Plant roots not only release odours themselves, but also appear to react to odours that beneficial and harmful fungi in the soil release. They do this by actively growing towards fungi, or ignore them. This 'sense of smell' has a positive influence on the eventual health of the plant. Exposing plants to the right fungi could even offer protection against insect pests and worms that feed on plants and their roots. This is evident from Kay Moisan's PhD dissertation, that she will defend on 16 October 2020.
Plant roots are fascinating organs because they are so essential to plant health. However, we do not yet know how they interact with soil microbes and which factors influence their growth. Recent studies found that roots themselves perceive odours from soil microbes, which in turn can affect plant growth. For instance, odours that are released by bacteria and fungi can increase the branching and the size of plant roots. Therefore, perception of these odours can significantly affect plant growth.
However, it is as yet surprisingly unknown whether microbial odours can also affect the direction in which plant roots grow. In her dissertation and the accompanying publication in Plant, Cell and Environment, Kay Moisan and her co-authors from the Netherlands Institute for Ecology (NIOO-KNAW) and the laboratory of Entomology of Wageningen University & Research (WUR) demonstrate that this is the case. It appears that plants perceive the odours produced by soil fungi and react to them before they come into contact with the fungi.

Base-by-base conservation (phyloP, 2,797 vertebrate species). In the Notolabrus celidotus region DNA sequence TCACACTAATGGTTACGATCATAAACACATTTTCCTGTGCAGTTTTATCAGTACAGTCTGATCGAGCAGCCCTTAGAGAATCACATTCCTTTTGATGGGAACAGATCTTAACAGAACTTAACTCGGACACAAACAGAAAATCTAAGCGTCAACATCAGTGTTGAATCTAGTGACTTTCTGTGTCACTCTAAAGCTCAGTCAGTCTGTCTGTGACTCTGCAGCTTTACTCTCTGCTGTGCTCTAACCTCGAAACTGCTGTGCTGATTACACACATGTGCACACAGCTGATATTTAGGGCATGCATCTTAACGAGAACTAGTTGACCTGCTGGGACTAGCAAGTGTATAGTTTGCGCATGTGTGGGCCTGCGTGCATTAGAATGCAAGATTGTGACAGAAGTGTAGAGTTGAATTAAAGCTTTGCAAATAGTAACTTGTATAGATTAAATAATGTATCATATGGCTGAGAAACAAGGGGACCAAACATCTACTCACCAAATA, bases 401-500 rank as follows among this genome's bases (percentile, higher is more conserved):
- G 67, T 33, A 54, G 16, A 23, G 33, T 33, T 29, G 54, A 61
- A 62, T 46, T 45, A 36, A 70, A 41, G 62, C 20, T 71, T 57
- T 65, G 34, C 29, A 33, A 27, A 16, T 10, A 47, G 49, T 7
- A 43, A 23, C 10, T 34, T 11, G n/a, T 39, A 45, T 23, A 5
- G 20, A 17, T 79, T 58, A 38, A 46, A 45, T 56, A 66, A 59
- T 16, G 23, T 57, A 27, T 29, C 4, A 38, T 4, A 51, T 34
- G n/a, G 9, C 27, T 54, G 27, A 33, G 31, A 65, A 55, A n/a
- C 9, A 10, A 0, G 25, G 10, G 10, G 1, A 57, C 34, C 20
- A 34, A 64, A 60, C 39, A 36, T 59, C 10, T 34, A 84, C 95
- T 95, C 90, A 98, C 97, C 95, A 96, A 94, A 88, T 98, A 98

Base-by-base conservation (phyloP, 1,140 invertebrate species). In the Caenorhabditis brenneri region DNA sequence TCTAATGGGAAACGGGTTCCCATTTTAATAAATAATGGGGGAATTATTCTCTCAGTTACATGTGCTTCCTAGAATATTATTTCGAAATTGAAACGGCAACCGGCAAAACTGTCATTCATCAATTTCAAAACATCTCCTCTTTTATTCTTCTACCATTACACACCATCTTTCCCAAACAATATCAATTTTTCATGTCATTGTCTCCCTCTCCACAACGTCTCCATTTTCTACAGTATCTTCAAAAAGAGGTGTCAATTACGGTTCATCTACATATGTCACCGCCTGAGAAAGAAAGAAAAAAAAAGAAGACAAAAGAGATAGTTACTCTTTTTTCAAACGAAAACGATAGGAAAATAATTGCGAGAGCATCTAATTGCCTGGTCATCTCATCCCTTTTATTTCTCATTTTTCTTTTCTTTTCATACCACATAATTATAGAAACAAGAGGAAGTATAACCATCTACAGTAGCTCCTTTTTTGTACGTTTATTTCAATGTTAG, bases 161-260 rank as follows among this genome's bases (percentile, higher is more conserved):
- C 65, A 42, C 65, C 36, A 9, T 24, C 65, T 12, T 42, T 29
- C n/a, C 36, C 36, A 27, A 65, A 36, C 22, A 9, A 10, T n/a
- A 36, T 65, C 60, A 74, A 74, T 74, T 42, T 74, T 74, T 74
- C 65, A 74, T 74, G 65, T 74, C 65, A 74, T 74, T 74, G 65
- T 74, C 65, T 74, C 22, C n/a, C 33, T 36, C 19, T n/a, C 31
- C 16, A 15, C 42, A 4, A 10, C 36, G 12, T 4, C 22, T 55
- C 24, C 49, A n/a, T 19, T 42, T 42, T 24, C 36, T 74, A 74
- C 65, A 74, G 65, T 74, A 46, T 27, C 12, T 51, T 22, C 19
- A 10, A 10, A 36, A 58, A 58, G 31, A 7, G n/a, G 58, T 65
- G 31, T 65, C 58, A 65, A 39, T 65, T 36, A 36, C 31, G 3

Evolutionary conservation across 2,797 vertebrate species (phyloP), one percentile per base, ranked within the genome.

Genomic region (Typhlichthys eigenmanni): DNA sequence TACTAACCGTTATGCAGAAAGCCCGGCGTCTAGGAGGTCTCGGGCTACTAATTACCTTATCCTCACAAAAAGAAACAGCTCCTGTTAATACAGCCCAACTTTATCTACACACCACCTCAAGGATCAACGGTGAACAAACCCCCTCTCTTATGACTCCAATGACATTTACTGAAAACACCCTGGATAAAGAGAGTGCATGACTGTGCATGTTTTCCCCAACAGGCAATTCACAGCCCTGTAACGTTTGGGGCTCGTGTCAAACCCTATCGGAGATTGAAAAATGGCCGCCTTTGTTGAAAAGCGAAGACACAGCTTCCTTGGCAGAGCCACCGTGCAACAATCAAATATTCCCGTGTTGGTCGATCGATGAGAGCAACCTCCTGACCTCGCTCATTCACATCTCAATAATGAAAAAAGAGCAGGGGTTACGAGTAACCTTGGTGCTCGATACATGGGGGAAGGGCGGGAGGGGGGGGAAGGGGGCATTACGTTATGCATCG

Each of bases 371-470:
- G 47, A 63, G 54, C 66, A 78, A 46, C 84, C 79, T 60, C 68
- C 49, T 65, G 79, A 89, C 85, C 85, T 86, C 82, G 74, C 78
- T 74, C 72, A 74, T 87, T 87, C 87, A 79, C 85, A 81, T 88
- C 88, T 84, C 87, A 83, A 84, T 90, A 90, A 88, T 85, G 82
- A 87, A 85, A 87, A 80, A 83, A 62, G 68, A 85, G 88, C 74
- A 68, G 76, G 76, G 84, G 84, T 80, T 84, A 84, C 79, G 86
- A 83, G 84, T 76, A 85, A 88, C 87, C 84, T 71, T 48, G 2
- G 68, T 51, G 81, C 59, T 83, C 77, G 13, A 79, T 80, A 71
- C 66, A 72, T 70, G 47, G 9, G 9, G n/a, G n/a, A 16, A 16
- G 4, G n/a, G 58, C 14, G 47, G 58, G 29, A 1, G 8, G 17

To demonstrate this, researchers developed a unique test set-up in which they grew turnip rape (Brassica rapa) seedlings in soil, and roots were "given the choice" to grow towards or away from odours of four different soil fungi. The results show that roots ignore the odours emitted by certain fungi, but were attracted to odours emitted by other fungi. Interestingly, plants appear to be particularly attracted to odours emitted by a harmful fungus.
Opportunities for plant protection and growth promotion
Exposure of plant roots to these fungal odours influenced plant interactions with leaf-eating caterpillars and root-eating insects and nematodes (little worms), sometimes making plants less suitable food to these attackers.
In the search for sustainable agricultural practices, odours from soil microbes are therefore promising candidates for plant protection and promotion. The findings also raise new follow-up questions about whether plants can actively "decide" what direction they grow and with which micro-organisms they should interact, or whether it is actually the fungus that attracts roots for its own benefit.
New research method
Moreover, the design of the research is a proof-of-concept that roots do respond to microbial odours. "The research has provided a new method for studying the chemical interaction between roots and soil fungi, and its influence on root growth. This innovative set-up can also be used by other laboratories to further investigate these interactions," says Moisan's promoter Prof. Marcel Dicke.